Scottish chapbooks (a shortened form for “cheapbook”) were abbreviated 8 to 24 page booklets that included all types of inexpensive popular literature sold in the 18th and 19th centuries by itinerant pedlars, hawkers, or chapmen. “Chap” is derived from the Old English for trade, so chapmen were sellers who peddled small books. They would carry boxes holding their small-sized works along busy streets in large cities, such as Glasgow or Edinburgh, or through small, rural communities. Typical accounts were versions of romance, ribald ballads, poetry, religious tracts, songs, and popular tales about characters such as the highwayman, Dick Turpin. Sometimes chapbooks were illustrated with a few crude woodcuts (not expensive etchings) to keep costs low.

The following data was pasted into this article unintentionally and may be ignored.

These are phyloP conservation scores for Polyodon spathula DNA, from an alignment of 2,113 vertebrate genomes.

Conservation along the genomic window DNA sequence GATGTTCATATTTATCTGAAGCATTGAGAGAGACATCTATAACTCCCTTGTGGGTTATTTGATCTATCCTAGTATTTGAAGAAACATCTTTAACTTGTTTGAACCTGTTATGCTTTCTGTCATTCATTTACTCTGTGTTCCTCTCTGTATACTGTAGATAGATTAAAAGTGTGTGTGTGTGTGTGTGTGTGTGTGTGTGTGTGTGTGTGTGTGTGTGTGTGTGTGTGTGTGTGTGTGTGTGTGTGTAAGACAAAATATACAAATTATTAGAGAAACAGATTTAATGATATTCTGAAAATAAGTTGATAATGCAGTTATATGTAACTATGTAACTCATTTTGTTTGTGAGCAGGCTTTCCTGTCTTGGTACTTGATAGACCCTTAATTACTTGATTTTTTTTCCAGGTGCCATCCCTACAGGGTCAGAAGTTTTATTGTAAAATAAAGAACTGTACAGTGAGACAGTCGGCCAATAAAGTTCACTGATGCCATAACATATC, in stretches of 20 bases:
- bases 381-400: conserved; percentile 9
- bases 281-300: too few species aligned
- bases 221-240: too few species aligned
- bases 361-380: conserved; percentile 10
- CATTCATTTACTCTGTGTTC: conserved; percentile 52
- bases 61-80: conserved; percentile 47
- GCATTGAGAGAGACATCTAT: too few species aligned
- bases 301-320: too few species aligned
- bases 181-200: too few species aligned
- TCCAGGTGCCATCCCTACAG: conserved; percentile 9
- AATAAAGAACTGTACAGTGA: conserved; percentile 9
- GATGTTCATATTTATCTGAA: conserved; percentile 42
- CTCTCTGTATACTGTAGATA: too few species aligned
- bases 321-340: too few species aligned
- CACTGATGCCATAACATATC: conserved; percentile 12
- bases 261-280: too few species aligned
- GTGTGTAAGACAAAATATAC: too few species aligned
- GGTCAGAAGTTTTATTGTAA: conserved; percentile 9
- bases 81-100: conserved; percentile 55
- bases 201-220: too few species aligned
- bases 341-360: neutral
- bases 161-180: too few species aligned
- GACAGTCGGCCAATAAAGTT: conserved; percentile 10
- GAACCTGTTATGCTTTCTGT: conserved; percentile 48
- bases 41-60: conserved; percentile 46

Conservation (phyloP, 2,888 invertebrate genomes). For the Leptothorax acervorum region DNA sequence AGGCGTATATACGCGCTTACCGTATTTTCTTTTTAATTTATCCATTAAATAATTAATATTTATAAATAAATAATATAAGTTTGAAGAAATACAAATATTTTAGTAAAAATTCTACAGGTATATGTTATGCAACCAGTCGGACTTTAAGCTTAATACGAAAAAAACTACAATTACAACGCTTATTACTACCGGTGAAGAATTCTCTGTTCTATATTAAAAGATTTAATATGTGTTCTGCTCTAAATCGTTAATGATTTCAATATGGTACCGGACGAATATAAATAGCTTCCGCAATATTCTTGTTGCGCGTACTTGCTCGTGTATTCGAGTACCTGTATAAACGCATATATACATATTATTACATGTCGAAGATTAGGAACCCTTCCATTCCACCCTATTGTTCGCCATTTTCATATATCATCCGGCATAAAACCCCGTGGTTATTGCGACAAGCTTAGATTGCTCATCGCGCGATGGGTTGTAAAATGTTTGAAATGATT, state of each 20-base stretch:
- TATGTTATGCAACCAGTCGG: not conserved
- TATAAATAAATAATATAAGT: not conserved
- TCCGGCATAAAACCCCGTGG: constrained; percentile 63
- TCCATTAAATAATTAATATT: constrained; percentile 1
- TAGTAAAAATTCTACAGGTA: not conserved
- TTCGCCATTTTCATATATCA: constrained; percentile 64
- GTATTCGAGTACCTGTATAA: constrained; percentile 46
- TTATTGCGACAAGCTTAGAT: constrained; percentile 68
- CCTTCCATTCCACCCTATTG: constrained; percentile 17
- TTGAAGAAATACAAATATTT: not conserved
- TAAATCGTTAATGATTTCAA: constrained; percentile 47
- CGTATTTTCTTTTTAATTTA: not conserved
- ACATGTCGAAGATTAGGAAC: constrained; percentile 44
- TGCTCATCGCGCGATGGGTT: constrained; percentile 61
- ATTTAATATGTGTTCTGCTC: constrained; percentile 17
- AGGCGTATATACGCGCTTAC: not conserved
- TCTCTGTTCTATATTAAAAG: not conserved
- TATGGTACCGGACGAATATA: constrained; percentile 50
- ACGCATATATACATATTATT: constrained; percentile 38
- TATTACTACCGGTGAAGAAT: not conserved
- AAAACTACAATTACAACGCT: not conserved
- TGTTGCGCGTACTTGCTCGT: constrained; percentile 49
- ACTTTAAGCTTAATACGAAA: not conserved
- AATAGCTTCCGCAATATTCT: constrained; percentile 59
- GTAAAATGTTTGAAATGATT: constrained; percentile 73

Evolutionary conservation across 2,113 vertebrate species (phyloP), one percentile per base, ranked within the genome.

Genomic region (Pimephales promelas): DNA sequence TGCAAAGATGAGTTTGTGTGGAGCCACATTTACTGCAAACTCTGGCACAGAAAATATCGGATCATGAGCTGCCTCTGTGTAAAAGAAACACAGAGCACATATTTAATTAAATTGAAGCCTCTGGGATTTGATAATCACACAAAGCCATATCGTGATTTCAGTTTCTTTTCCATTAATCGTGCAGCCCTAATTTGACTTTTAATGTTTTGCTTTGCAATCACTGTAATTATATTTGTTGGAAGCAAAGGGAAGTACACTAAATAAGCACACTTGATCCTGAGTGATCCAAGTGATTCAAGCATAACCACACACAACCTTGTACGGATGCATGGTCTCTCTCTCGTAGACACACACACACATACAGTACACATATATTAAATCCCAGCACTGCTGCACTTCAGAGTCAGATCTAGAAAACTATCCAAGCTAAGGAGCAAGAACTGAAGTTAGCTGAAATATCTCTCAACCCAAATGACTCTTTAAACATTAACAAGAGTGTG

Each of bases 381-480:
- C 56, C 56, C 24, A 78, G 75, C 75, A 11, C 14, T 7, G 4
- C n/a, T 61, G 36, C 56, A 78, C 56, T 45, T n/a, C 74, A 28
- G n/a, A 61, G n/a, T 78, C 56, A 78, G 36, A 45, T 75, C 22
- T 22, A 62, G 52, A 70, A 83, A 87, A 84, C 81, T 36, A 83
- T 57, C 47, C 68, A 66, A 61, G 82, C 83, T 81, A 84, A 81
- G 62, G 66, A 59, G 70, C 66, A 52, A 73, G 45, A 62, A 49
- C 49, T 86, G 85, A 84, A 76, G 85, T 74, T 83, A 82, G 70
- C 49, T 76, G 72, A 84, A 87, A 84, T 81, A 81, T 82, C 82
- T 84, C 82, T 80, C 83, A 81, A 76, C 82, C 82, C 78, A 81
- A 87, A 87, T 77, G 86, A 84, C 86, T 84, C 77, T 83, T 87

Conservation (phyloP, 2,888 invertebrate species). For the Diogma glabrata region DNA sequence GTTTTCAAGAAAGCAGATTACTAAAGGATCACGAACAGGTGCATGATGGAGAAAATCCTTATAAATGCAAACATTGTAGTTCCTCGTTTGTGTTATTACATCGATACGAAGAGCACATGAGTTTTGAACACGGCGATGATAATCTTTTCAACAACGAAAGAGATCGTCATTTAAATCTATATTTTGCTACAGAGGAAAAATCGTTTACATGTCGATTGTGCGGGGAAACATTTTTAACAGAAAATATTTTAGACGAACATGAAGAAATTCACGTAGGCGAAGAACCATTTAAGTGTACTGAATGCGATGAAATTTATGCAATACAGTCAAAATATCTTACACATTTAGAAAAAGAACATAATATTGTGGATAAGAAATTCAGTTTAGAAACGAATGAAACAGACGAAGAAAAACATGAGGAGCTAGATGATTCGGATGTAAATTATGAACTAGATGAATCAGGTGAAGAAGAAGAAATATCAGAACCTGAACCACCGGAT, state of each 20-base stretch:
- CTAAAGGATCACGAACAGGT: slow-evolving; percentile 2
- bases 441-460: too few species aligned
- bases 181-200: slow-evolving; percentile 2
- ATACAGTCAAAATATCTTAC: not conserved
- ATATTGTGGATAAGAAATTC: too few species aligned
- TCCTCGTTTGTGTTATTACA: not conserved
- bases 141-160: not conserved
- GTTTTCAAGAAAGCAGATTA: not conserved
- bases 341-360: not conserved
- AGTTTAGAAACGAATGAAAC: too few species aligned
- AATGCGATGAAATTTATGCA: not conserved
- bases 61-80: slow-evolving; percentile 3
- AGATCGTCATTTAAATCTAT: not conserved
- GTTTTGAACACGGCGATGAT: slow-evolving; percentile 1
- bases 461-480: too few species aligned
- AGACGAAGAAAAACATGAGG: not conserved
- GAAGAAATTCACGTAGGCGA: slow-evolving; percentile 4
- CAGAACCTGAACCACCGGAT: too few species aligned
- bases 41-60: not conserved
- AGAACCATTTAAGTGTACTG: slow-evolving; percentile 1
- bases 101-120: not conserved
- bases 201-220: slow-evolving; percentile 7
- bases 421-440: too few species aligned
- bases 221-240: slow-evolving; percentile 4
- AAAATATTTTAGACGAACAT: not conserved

Chapbooks in Scotland usually were small pamphlet-like books of clever remarks, folklore, stories, and songs normally costing only a few pence. After 1750, booksellers in Glasgow and Edinburgh, led by the printer Dougal Graham (d.1779), were particularly active in circulating this type of literature. Booksellers in smaller centers at Paisley, Stirling, and Dumfries also were in the trade. Guelph's chapbook collection began in 1981 with a small collection of 20 Newcastle-upon-Tyne chapbooks that added to an earlier collection of Brash & Reid chapbooks published in Glasgow.
We have digitized nearly all of our chapbooks and they are available online through our Scottish Chapbooks Website.
Approximately 580 volumes